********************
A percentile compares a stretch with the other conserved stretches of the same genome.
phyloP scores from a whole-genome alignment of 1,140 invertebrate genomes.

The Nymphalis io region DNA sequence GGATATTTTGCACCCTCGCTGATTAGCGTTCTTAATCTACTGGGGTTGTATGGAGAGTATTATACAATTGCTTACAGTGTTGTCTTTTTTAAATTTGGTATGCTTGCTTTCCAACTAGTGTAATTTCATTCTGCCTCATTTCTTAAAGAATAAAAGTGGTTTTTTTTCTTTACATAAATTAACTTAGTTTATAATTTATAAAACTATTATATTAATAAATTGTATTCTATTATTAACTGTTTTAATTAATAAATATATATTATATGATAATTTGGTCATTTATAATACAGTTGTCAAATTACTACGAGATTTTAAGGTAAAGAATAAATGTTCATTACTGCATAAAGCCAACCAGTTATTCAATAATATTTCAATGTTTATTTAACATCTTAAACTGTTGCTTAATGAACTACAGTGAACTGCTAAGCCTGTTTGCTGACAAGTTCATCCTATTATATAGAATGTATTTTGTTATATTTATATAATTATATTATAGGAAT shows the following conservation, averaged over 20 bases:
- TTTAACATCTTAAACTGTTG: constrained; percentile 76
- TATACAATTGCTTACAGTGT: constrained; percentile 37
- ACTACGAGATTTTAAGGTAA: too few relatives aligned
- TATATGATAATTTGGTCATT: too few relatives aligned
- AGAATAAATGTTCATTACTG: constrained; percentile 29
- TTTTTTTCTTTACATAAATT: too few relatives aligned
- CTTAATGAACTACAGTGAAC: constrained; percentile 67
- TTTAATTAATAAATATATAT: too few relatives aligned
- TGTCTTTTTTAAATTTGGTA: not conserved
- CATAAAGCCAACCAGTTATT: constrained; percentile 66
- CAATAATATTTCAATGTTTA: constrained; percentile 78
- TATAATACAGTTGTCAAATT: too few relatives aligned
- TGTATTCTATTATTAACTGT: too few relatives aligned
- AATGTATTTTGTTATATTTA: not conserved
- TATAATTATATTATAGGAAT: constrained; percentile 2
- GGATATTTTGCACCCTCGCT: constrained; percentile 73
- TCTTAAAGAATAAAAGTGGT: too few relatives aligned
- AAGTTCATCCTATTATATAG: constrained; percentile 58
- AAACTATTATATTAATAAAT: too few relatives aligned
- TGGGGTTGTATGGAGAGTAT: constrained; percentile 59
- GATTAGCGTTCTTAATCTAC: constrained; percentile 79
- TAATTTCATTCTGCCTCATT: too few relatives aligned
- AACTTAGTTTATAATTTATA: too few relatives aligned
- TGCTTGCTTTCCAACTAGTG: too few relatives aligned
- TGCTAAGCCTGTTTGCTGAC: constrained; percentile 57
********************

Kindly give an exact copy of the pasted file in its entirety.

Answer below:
A percentile compares a stretch with the other conserved stretches of the same genome.
phyloP scores from a whole-genome alignment of 1,140 invertebrate genomes.

The Nymphalis io region DNA sequence GGATATTTTGCACCCTCGCTGATTAGCGTTCTTAATCTACTGGGGTTGTATGGAGAGTATTATACAATTGCTTACAGTGTTGTCTTTTTTAAATTTGGTATGCTTGCTTTCCAACTAGTGTAATTTCATTCTGCCTCATTTCTTAAAGAATAAAAGTGGTTTTTTTTCTTTACATAAATTAACTTAGTTTATAATTTATAAAACTATTATATTAATAAATTGTATTCTATTATTAACTGTTTTAATTAATAAATATATATTATATGATAATTTGGTCATTTATAATACAGTTGTCAAATTACTACGAGATTTTAAGGTAAAGAATAAATGTTCATTACTGCATAAAGCCAACCAGTTATTCAATAATATTTCAATGTTTATTTAACATCTTAAACTGTTGCTTAATGAACTACAGTGAACTGCTAAGCCTGTTTGCTGACAAGTTCATCCTATTATATAGAATGTATTTTGTTATATTTATATAATTATATTATAGGAAT shows the following conservation, averaged over 20 bases:
- TTTAACATCTTAAACTGTTG: constrained; percentile 76
- TATACAATTGCTTACAGTGT: constrained; percentile 37
- ACTACGAGATTTTAAGGTAA: too few relatives aligned
- TATATGATAATTTGGTCATT: too few relatives aligned
- AGAATAAATGTTCATTACTG: constrained; percentile 29
- TTTTTTTCTTTACATAAATT: too few relatives aligned
- CTTAATGAACTACAGTGAAC: constrained; percentile 67
- TTTAATTAATAAATATATAT: too few relatives aligned
- TGTCTTTTTTAAATTTGGTA: not conserved
- CATAAAGCCAACCAGTTATT: constrained; percentile 66
- CAATAATATTTCAATGTTTA: constrained; percentile 78
- TATAATACAGTTGTCAAATT: too few relatives aligned
- TGTATTCTATTATTAACTGT: too few relatives aligned
- AATGTATTTTGTTATATTTA: not conserved
- TATAATTATATTATAGGAAT: constrained; percentile 2
- GGATATTTTGCACCCTCGCT: constrained; percentile 73
- TCTTAAAGAATAAAAGTGGT: too few relatives aligned
- AAGTTCATCCTATTATATAG: constrained; percentile 58
- AAACTATTATATTAATAAAT: too few relatives aligned
- TGGGGTTGTATGGAGAGTAT: constrained; percentile 59
- GATTAGCGTTCTTAATCTAC: constrained; percentile 79
- TAATTTCATTCTGCCTCATT: too few relatives aligned
- AACTTAGTTTATAATTTATA: too few relatives aligned
- TGCTTGCTTTCCAACTAGTG: too few relatives aligned
- TGCTAAGCCTGTTTGCTGAC: constrained; percentile 57